A Payment Card Reader for the Home?New Tech Aims to Curb Online Shopping Fraud
Nicholas Percoco of security vendor Trustwave says Twitter and Facebook posts can lead unsuspecting consumers to malicious links that advertise bargains, but come back with malware and botnets. "Around the holidays, people are looking for the best deals and could become easy prey," he says.
It's like the card number is inside a token.
I get the same word of caution from Aite fraud analyst Julie McNelley and John Buzzard, client relations manager for FICO's Card Alert Service, who say banking institutions should take time to educate consumers and merchants about all types of expected cyberthreats.
It's good when all the experts agree. But solutions, beyond consumer education, seem relatively limited. And consumer education can only go so far. Socially engineered schemes such as phishing are getting more sophisticated. The spoofed websites to which they push consumers look legitimate, and the ploys they use to pull in consumers are oftentimes quite ingenious.
The good news this week: I've learned about a new security option that begins and ends with the consumer, and it takes some of the risk out of these online transactions. It's called SmartSwipe, and -- like it sounds -- it's a card reader. I've never heard of anything like this before, and the bank I spoke with that's pushing the tech to its customers says it's unique, as well. If other vendors are offering something similar, I'd love to hear about it.
I find the technology intriguing.
SmartSwipe, which is manufactured by online security solutions provider NetSecure Technologies, is a card reader for the home or office PC, where most consumers shop online. Online fraud is growing. And that same fraud will soon hit mobile, as more consumers browse and shop via mobile devices.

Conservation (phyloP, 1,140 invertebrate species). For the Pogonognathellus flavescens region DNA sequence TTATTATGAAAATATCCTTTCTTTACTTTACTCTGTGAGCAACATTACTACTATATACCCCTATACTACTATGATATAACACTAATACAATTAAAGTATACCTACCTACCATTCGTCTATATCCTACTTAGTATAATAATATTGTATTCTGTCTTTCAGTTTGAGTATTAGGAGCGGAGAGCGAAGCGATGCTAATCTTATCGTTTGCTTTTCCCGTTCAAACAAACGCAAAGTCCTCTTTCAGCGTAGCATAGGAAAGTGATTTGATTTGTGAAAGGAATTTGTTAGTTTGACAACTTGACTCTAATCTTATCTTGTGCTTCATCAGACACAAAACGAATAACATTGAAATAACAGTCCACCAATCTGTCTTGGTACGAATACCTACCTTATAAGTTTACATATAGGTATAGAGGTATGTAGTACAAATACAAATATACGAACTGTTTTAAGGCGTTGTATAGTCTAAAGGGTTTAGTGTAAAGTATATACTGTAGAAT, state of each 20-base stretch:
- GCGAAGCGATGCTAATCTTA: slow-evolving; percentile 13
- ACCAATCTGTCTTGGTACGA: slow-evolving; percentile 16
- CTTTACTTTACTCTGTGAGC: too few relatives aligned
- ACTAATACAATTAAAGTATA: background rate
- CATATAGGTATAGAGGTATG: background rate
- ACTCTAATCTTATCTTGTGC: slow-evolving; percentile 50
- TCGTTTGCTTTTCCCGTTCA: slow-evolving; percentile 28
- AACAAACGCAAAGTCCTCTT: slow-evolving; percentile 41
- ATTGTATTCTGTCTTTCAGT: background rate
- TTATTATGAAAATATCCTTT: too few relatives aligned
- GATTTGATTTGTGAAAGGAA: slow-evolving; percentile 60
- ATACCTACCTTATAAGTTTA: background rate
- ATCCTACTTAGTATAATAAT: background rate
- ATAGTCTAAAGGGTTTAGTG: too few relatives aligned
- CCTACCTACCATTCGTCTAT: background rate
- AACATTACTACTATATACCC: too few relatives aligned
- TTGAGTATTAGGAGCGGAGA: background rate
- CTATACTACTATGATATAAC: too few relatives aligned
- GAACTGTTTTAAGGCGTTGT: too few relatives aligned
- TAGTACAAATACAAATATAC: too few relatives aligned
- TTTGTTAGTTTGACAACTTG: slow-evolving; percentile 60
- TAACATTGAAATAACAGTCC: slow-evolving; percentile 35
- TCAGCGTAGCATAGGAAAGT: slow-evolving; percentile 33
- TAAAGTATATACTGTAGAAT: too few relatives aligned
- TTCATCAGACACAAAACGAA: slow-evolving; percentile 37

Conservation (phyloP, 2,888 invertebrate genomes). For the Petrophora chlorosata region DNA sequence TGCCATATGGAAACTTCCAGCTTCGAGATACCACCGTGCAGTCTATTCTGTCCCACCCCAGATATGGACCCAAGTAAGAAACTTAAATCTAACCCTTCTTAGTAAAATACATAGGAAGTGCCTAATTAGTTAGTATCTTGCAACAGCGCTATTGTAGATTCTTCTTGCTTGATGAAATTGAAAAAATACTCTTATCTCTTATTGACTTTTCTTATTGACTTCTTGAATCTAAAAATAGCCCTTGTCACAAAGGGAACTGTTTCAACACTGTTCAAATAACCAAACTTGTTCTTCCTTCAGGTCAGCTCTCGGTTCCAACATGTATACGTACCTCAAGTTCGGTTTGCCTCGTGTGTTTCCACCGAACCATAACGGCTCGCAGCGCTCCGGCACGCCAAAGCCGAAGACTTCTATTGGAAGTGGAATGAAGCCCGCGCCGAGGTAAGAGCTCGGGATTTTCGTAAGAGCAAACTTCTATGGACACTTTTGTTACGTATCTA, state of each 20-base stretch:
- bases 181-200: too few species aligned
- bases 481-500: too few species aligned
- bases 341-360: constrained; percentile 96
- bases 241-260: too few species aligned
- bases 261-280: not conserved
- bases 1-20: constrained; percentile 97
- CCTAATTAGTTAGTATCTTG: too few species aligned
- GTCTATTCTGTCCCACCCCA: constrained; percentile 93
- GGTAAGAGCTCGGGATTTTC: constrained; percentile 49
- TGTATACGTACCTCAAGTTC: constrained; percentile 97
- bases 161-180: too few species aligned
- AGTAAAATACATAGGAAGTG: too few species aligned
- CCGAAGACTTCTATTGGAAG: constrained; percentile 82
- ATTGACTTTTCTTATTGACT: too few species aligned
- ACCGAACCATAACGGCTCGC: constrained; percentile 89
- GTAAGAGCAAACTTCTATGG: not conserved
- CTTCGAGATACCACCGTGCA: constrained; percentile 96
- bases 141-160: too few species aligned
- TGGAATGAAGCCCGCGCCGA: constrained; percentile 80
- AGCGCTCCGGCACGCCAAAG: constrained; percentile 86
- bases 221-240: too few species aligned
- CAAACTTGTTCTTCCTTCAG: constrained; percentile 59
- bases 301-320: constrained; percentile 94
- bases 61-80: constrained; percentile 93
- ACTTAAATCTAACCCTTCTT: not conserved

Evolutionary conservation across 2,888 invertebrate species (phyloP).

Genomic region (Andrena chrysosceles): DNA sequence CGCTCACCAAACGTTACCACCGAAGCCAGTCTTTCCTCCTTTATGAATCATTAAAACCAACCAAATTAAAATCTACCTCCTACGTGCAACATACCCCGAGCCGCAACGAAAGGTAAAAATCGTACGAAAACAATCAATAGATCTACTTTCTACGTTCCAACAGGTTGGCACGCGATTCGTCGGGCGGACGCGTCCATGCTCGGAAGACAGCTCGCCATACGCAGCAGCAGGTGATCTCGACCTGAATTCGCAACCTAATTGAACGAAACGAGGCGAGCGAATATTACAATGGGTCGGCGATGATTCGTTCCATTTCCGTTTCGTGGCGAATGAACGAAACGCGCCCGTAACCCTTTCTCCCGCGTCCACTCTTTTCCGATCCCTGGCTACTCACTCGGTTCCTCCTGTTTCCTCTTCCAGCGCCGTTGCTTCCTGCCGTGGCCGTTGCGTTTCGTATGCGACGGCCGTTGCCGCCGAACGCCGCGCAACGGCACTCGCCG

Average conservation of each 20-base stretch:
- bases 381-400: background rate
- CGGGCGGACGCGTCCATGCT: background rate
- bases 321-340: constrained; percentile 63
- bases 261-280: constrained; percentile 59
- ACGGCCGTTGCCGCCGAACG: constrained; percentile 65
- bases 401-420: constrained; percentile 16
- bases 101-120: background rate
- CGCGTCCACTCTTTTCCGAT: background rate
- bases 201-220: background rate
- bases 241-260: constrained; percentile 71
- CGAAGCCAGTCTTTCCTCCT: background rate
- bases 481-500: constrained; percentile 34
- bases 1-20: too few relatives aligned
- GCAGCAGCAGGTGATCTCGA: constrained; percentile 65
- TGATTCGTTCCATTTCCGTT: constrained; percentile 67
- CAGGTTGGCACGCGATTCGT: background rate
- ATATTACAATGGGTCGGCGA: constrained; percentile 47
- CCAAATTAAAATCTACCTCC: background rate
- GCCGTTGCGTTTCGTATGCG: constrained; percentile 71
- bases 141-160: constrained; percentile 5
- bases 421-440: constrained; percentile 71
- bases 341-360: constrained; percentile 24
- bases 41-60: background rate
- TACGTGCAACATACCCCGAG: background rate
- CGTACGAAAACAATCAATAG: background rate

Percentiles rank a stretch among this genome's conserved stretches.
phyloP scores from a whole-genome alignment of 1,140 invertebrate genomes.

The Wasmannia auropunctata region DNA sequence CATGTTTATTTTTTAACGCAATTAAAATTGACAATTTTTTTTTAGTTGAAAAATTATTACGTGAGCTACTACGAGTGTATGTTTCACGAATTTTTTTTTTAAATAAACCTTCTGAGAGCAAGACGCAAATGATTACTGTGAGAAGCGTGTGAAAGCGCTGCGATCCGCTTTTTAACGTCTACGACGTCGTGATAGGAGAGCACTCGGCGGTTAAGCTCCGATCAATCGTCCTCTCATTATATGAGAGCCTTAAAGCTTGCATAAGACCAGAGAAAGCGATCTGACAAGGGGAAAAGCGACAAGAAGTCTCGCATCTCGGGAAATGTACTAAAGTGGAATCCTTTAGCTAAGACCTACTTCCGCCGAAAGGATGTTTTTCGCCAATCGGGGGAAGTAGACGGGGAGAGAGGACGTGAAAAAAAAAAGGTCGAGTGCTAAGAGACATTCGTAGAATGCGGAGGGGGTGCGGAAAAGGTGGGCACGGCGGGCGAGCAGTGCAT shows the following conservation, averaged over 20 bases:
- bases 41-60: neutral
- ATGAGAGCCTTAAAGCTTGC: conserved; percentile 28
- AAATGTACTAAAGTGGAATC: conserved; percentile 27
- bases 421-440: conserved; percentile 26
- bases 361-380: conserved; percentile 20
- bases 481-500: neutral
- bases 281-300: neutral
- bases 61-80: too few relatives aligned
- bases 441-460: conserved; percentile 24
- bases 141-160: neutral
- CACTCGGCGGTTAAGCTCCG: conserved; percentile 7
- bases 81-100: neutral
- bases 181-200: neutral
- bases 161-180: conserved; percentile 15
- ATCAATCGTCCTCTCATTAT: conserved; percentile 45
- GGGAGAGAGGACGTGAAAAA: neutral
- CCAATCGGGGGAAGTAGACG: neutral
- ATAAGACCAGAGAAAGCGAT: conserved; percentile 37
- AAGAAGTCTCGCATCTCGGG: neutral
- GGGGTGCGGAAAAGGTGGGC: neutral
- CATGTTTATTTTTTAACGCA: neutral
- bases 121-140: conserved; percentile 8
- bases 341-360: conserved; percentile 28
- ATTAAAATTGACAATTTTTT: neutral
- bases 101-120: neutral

That convergence, coupled with a 40 percent surge in debit fraud over the last year, motivated Edmond, Okla.-based Kirkpatrick Bank, $500 million in assets, to sign with NetSecure for the SmartSwipe service.
"Knowing about the rise in fraudulent check card transactions, and a lot of it having to do with Internet purchases by our customers, I wanted to look into it," says Kirkpatrick's vice resident and chief operations officer, Robert Banks.
In a nutshell, here is how it works. The consumer attaches the SmartSwipe reader to the PC. When making an online purchase, rather than entering card and personal details into the e-commerce website, the user simply swipes a card, just like at a brick-and-mortar location. The card information is encrypted at the card-reader level, outside the PC. And the transaction is routed using what NetSecure calls transparent endpoint tokenization. The card data is encrypted at the reader, so only encrypted data is sent to the merchant.
The good news for merchants? They don't have to do anything special to decrypt or receive the transparent token. The good news for banks? It's another step toward curbing debit losses.
After three months of internal testing, Kirkpatrick Bank began selling SmartSwipe to its customers.
"I would think any financial institution would want to get as many products out there as it can that combat fraud," Kirkpatrick's Banks says. "With increases in check-card fraud, primarily from online purchases, we wanted to find something that could reduce our losses. It is a nuisance for the customer and ultimately costs us money."
I see how this tech could put a serious kink in online attacks against the consumer. I do wonder about the encryption -- how secure is it? The tech is still very new, and Kirkpatrick Bank is the only institution I know that's taking an active role in promoting SmartSwipe to its customers.
Regardless, I can't help but think about how simple yet innovative this idea is. All sorts of functional uses start bouncing around in my head, like swiping my card at home to pay for grocery purchases in advance, or buying my weekend movie tickets without having to go through that pesky online movie site. Now, if someone in the ATM space could just figure out a way to get my PC to dispense cash, the world would be a much more balanced place.
Do you or your institution have any experience with this or any other new fraud-fighting solutions?